The first turning point in the Breakdown Syndrome that workaholism predictably follows is the Loss of Feeling, after which a number of serious personality and character changes start to occur that workaholics are largely unaware of themselves. Until their defense mechanisms begin to break down, denial and the desire for control and power remain strong. When chronic fatigue from pumping too much adrenalin, and the six fears, paranoia and guilt begin to affect their ability to make wise and intelligent decisions, the overused, confused and forgetful obsessive Thinking function turns to its dark side and becomes defensive, judgmental, controlling, manipulative. The workaholic second-guesses instead of listening, script-writes what other should do, and generally becomes the invasive “fixer.” The dark side of the repressed Feeling, Intuition and Sensation functions act out and sabotage what was the workaholic’s best function, Thinking.
The loss of integrity and respect, I’ve found, results in a much more rapid decline in the negative personality and character changes that occur as a result of the many factors involved in the typical breakdown syndrome that workaholism follows.
Please do take the time to read my initial blog on The Loss of Integrity and Respect from October 26, 2011 (1), and daily answer the Integrity Questionnaire that looks at your own level of honesty; sympathy, empathy and compassion; fairness; self-control; and duty—the key traits that are necessary to attain and keep this important value strong.
Honesty is a good place to start. When you resolve to be honest, it will force you to live in reality. If you live in reality, then you will know that what you choose to do will not only affect others, it will ultimately determine what kind of person you really are, what choices you make, and how you will act towards others. Remember that denial is your worst enemy on the path to recovery!
The narcissistic traits that you’ve been developing, or already had in spades, have set you on a path where you can only see your own point of view, you have to be “right”, and must have your own way, or there are consequences. If others have a different point of view, because of your paranoia, you think that they think that you are wrong! You become defensive and further argue your opinion. You may then ignore and dismiss that person as someone who is no longer useful to your purpose. Or that person becomes your personal “enemy”, someone who must be punished—put down with outrageous accusations and insults and looked at with a sneering frown of critical disapproval. If that person is still useful, he or she becomes someone who you need to further manipulate, cajole, or appease. If these efforts fail, this person becomes someone you avoid at all costs.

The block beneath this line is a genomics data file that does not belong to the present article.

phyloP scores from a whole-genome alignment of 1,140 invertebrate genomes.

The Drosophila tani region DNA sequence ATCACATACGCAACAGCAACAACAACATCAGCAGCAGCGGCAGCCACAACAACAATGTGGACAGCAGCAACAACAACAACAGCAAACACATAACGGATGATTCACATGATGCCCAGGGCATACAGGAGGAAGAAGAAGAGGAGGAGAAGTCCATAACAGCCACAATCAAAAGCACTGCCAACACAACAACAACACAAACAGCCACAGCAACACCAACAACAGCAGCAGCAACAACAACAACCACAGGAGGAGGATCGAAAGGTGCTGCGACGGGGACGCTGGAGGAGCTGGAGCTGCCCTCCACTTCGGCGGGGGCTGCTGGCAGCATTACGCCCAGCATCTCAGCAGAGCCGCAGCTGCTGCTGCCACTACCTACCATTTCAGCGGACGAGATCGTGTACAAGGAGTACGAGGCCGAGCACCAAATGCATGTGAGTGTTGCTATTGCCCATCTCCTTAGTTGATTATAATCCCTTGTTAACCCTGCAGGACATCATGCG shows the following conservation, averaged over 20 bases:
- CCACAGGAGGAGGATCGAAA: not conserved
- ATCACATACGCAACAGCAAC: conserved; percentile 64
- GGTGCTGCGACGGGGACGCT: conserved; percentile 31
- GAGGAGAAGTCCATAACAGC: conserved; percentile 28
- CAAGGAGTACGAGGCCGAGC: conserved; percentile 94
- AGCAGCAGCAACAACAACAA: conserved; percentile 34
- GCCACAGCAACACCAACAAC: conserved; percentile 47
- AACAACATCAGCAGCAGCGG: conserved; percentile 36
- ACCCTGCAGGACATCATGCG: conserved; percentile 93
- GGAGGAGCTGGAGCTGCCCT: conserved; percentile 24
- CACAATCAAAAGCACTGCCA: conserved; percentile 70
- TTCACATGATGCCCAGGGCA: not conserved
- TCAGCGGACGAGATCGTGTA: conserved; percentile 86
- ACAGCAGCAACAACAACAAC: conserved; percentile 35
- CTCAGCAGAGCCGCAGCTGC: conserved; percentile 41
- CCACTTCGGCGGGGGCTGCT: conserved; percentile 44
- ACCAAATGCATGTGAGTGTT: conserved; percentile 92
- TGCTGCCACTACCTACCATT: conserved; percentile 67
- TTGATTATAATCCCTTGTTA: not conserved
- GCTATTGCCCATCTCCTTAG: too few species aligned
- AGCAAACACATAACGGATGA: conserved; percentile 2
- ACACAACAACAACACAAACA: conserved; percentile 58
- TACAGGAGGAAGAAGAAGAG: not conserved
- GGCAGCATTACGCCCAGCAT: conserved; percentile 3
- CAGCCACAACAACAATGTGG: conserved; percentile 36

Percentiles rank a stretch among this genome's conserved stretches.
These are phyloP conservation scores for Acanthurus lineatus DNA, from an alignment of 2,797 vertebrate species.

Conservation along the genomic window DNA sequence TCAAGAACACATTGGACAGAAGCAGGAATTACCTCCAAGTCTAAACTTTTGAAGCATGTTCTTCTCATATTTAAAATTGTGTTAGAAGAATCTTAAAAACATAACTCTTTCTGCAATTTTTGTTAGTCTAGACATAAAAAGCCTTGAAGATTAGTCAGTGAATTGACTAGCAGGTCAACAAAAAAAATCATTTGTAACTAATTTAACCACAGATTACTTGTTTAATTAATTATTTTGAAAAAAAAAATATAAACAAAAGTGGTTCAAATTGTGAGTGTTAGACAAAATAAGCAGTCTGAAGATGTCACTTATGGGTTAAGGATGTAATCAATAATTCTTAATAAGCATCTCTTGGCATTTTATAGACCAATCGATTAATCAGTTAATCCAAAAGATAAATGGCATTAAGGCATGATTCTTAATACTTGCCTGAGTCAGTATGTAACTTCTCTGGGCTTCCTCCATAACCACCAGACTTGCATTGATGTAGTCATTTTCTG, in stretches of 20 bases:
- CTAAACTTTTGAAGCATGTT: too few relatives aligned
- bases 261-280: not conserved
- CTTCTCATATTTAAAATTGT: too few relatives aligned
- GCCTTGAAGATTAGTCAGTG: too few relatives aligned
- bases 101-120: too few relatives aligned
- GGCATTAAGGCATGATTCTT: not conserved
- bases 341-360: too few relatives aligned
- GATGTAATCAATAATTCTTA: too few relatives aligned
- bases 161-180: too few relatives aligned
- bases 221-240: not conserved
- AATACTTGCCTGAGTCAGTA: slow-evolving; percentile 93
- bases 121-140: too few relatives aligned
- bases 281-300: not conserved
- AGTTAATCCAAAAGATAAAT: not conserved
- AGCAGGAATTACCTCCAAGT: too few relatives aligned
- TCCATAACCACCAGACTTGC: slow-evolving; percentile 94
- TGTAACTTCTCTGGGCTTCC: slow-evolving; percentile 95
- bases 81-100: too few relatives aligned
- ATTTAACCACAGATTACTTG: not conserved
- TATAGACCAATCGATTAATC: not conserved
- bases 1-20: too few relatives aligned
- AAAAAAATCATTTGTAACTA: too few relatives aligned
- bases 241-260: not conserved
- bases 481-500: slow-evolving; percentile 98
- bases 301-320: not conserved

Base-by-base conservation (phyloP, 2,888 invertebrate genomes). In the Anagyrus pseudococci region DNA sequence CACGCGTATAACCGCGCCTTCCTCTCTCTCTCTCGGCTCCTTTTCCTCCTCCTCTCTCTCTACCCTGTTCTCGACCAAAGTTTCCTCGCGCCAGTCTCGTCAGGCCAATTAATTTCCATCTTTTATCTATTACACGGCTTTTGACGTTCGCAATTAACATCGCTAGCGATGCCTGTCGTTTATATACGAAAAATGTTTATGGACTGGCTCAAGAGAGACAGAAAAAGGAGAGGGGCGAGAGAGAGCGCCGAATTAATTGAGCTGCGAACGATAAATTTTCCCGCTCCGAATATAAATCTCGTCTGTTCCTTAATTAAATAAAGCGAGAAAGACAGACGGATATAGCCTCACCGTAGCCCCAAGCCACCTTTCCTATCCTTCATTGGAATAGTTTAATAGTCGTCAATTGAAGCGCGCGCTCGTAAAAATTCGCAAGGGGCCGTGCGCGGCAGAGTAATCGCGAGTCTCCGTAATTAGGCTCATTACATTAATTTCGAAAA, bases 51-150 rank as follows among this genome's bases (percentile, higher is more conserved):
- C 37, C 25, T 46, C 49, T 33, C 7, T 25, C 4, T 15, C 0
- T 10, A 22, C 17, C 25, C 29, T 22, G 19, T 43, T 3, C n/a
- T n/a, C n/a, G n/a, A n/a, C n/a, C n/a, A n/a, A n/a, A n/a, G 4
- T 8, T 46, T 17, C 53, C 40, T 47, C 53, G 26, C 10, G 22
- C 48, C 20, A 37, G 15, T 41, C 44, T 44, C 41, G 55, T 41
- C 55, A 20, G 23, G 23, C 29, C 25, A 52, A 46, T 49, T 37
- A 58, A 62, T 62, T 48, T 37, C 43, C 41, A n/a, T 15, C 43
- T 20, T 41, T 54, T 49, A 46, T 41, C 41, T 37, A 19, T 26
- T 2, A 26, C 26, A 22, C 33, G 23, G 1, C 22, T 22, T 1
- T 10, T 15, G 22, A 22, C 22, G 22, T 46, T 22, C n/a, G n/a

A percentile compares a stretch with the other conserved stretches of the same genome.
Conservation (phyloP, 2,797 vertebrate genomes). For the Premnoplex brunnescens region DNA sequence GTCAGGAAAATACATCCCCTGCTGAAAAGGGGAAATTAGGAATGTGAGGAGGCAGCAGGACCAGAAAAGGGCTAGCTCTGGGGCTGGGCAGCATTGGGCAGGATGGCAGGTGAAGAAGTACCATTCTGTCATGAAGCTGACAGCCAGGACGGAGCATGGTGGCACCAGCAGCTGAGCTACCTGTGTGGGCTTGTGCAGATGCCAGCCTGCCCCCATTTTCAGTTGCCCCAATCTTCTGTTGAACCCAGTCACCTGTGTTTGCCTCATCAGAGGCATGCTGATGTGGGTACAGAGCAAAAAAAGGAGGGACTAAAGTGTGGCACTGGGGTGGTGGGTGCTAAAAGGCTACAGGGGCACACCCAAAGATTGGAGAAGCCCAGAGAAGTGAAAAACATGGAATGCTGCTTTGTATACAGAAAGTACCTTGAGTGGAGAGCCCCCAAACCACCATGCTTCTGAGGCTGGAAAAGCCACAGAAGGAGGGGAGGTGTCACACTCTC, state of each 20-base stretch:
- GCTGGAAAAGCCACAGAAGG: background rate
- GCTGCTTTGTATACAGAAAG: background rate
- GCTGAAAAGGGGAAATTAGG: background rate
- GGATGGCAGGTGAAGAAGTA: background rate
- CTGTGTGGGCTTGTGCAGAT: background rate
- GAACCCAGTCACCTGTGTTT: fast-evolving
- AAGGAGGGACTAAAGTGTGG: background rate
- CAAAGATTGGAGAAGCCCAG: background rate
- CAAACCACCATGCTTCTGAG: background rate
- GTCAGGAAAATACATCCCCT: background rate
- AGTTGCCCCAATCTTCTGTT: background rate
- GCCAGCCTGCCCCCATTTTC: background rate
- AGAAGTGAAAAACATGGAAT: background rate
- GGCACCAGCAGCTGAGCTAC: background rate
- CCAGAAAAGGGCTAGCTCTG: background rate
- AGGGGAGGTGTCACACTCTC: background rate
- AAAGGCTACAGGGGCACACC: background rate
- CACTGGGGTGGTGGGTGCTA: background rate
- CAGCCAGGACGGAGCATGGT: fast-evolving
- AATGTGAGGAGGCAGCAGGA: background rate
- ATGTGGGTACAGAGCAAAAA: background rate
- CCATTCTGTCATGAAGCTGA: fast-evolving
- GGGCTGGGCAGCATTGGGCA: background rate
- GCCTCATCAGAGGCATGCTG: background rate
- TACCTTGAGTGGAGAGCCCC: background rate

If your spouse remains naively idealistic, someone who has set you up on a pedestal and still chooses to recognize that you are no longer the same charming person she or he fell in love with, who also seemed to share the same values, then that person typically becomes the enabler. Many of my spousal clients cannot believe how long it took them to face reality.
If your spouse is demanding, but also self-absorbed, self serving as well as highly ambitious, then your mutual goals will be supported—to achieve wealth and power by any means that it takes to come out on top. Together, with this different type of enabler’s spousal support or blind eye, you are prepared to lie, cheat, even steal or commit fraud. You stubbornly choose to do whatever it takes to protect the successful public persona that you worked so hard to create. Denial, as long as it works, shields you from the guilt and remorse that you would otherwise experience.
Tragically, with the loss of feeling and the other changes in your personality and character, the whole, real authentic Self no longer exists. You’ve lost the right brain’s ability to be other-directed and to relate left brain information to the reality of what is transpiring when you make selfish, self-serving choices. If you lack warmth, empathy and compassion, you will become a person without a soul.
The ideal time to begin this journey of recovery has passed. You may have already made unwise decisions that are immoral and even illegal. Hopefully, in time, you will gain enough insight, and have developed the skills necessary to make permanent changes. When you face reality, however painful, you will still experience shame and regret. Hopefully, if you have the strength and gain humility and wisdom on this present more difficult journey, you can begin to make amends.
Integrity in personal and business relationships will become a major goal as you make significant changes in your life, in how you view the world, and in how you relate and treat others.
(1) Psychology Today blog. The Workaholics. The Loss of Integrity. October 26, 2011.
See Website: www.drbarbarakillinger.com for publications and contact information, and a link to the Psychology Today blogs under The Workaholics.
Copyright 2012 – Dr. Barbara Killinger